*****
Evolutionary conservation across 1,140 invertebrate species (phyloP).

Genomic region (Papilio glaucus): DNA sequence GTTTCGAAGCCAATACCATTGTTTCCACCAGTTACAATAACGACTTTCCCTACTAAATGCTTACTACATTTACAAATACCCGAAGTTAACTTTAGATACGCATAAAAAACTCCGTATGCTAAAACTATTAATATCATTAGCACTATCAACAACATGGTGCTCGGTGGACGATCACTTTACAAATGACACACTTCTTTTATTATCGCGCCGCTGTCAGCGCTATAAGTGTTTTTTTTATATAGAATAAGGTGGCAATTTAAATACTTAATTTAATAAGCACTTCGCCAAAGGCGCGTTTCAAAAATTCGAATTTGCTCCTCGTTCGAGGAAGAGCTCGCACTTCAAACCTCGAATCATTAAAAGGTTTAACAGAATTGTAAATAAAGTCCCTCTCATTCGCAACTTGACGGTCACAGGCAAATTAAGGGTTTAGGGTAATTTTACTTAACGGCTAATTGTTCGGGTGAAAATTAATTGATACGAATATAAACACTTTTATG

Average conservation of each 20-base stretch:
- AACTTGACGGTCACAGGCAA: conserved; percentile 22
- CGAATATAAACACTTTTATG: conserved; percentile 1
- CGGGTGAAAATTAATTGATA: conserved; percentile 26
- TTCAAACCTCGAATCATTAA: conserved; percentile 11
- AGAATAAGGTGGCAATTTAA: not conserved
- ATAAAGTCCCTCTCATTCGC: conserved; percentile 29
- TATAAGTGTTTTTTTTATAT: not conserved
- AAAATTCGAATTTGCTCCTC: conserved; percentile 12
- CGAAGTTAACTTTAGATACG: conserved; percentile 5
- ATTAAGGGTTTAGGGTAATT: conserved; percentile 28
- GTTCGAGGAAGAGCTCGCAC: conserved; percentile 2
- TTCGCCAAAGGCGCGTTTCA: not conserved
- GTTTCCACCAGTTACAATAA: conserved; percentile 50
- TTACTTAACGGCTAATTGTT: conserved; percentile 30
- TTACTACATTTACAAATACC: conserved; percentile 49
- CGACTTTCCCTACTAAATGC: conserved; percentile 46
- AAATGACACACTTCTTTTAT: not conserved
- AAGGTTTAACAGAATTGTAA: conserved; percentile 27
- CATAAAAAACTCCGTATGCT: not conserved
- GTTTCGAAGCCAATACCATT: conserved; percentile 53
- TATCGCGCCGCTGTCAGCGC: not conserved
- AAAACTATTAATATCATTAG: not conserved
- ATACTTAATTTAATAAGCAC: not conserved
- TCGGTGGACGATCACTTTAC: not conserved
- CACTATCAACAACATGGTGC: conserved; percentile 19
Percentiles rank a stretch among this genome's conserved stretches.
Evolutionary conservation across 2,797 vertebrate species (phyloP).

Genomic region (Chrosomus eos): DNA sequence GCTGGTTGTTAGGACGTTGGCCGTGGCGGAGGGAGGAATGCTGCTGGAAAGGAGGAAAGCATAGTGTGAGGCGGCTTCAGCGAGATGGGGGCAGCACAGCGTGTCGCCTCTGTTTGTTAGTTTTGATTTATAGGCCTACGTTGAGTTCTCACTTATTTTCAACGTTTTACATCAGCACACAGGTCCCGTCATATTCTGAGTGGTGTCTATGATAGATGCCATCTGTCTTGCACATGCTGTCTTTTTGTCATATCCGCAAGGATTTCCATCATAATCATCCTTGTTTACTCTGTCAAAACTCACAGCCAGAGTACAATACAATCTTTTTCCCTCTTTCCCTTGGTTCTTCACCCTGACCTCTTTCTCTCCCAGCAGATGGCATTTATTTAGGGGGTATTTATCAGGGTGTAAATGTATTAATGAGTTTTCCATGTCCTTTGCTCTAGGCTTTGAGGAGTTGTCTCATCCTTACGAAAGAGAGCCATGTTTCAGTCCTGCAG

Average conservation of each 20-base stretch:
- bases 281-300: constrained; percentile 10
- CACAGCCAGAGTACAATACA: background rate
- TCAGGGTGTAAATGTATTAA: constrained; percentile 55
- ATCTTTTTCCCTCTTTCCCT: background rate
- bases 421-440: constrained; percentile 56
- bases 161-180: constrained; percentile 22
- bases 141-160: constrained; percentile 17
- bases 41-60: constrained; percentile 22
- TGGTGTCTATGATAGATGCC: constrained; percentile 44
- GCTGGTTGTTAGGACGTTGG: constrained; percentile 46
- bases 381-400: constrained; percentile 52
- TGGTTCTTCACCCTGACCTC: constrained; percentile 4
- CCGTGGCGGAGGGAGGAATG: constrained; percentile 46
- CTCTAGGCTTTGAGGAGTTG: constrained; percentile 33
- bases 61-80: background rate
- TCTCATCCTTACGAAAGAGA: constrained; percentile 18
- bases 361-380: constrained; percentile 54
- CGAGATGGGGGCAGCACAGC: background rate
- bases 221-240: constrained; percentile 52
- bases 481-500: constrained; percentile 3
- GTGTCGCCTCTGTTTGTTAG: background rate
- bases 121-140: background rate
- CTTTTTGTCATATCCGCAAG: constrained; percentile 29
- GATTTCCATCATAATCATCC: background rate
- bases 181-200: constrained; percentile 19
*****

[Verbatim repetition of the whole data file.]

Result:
Evolutionary conservation across 1,140 invertebrate species (phyloP).

Genomic region (Papilio glaucus): DNA sequence GTTTCGAAGCCAATACCATTGTTTCCACCAGTTACAATAACGACTTTCCCTACTAAATGCTTACTACATTTACAAATACCCGAAGTTAACTTTAGATACGCATAAAAAACTCCGTATGCTAAAACTATTAATATCATTAGCACTATCAACAACATGGTGCTCGGTGGACGATCACTTTACAAATGACACACTTCTTTTATTATCGCGCCGCTGTCAGCGCTATAAGTGTTTTTTTTATATAGAATAAGGTGGCAATTTAAATACTTAATTTAATAAGCACTTCGCCAAAGGCGCGTTTCAAAAATTCGAATTTGCTCCTCGTTCGAGGAAGAGCTCGCACTTCAAACCTCGAATCATTAAAAGGTTTAACAGAATTGTAAATAAAGTCCCTCTCATTCGCAACTTGACGGTCACAGGCAAATTAAGGGTTTAGGGTAATTTTACTTAACGGCTAATTGTTCGGGTGAAAATTAATTGATACGAATATAAACACTTTTATG

Average conservation of each 20-base stretch:
- AACTTGACGGTCACAGGCAA: conserved; percentile 22
- CGAATATAAACACTTTTATG: conserved; percentile 1
- CGGGTGAAAATTAATTGATA: conserved; percentile 26
- TTCAAACCTCGAATCATTAA: conserved; percentile 11
- AGAATAAGGTGGCAATTTAA: not conserved
- ATAAAGTCCCTCTCATTCGC: conserved; percentile 29
- TATAAGTGTTTTTTTTATAT: not conserved
- AAAATTCGAATTTGCTCCTC: conserved; percentile 12
- CGAAGTTAACTTTAGATACG: conserved; percentile 5
- ATTAAGGGTTTAGGGTAATT: conserved; percentile 28
- GTTCGAGGAAGAGCTCGCAC: conserved; percentile 2
- TTCGCCAAAGGCGCGTTTCA: not conserved
- GTTTCCACCAGTTACAATAA: conserved; percentile 50
- TTACTTAACGGCTAATTGTT: conserved; percentile 30
- TTACTACATTTACAAATACC: conserved; percentile 49
- CGACTTTCCCTACTAAATGC: conserved; percentile 46
- AAATGACACACTTCTTTTAT: not conserved
- AAGGTTTAACAGAATTGTAA: conserved; percentile 27
- CATAAAAAACTCCGTATGCT: not conserved
- GTTTCGAAGCCAATACCATT: conserved; percentile 53
- TATCGCGCCGCTGTCAGCGC: not conserved
- AAAACTATTAATATCATTAG: not conserved
- ATACTTAATTTAATAAGCAC: not conserved
- TCGGTGGACGATCACTTTAC: not conserved
- CACTATCAACAACATGGTGC: conserved; percentile 19
Percentiles rank a stretch among this genome's conserved stretches.
Evolutionary conservation across 2,797 vertebrate species (phyloP).

Genomic region (Chrosomus eos): DNA sequence GCTGGTTGTTAGGACGTTGGCCGTGGCGGAGGGAGGAATGCTGCTGGAAAGGAGGAAAGCATAGTGTGAGGCGGCTTCAGCGAGATGGGGGCAGCACAGCGTGTCGCCTCTGTTTGTTAGTTTTGATTTATAGGCCTACGTTGAGTTCTCACTTATTTTCAACGTTTTACATCAGCACACAGGTCCCGTCATATTCTGAGTGGTGTCTATGATAGATGCCATCTGTCTTGCACATGCTGTCTTTTTGTCATATCCGCAAGGATTTCCATCATAATCATCCTTGTTTACTCTGTCAAAACTCACAGCCAGAGTACAATACAATCTTTTTCCCTCTTTCCCTTGGTTCTTCACCCTGACCTCTTTCTCTCCCAGCAGATGGCATTTATTTAGGGGGTATTTATCAGGGTGTAAATGTATTAATGAGTTTTCCATGTCCTTTGCTCTAGGCTTTGAGGAGTTGTCTCATCCTTACGAAAGAGAGCCATGTTTCAGTCCTGCAG

Average conservation of each 20-base stretch:
- bases 281-300: constrained; percentile 10
- CACAGCCAGAGTACAATACA: background rate
- TCAGGGTGTAAATGTATTAA: constrained; percentile 55
- ATCTTTTTCCCTCTTTCCCT: background rate
- bases 421-440: constrained; percentile 56
- bases 161-180: constrained; percentile 22
- bases 141-160: constrained; percentile 17
- bases 41-60: constrained; percentile 22
- TGGTGTCTATGATAGATGCC: constrained; percentile 44
- GCTGGTTGTTAGGACGTTGG: constrained; percentile 46
- bases 381-400: constrained; percentile 52
- TGGTTCTTCACCCTGACCTC: constrained; percentile 4
- CCGTGGCGGAGGGAGGAATG: constrained; percentile 46
- CTCTAGGCTTTGAGGAGTTG: constrained; percentile 33
- bases 61-80: background rate
- TCTCATCCTTACGAAAGAGA: constrained; percentile 18
- bases 361-380: constrained; percentile 54
- CGAGATGGGGGCAGCACAGC: background rate
- bases 221-240: constrained; percentile 52
- bases 481-500: constrained; percentile 3
- GTGTCGCCTCTGTTTGTTAG: background rate
- bases 121-140: background rate
- CTTTTTGTCATATCCGCAAG: constrained; percentile 29
- GATTTCCATCATAATCATCC: background rate
- bases 181-200: constrained; percentile 19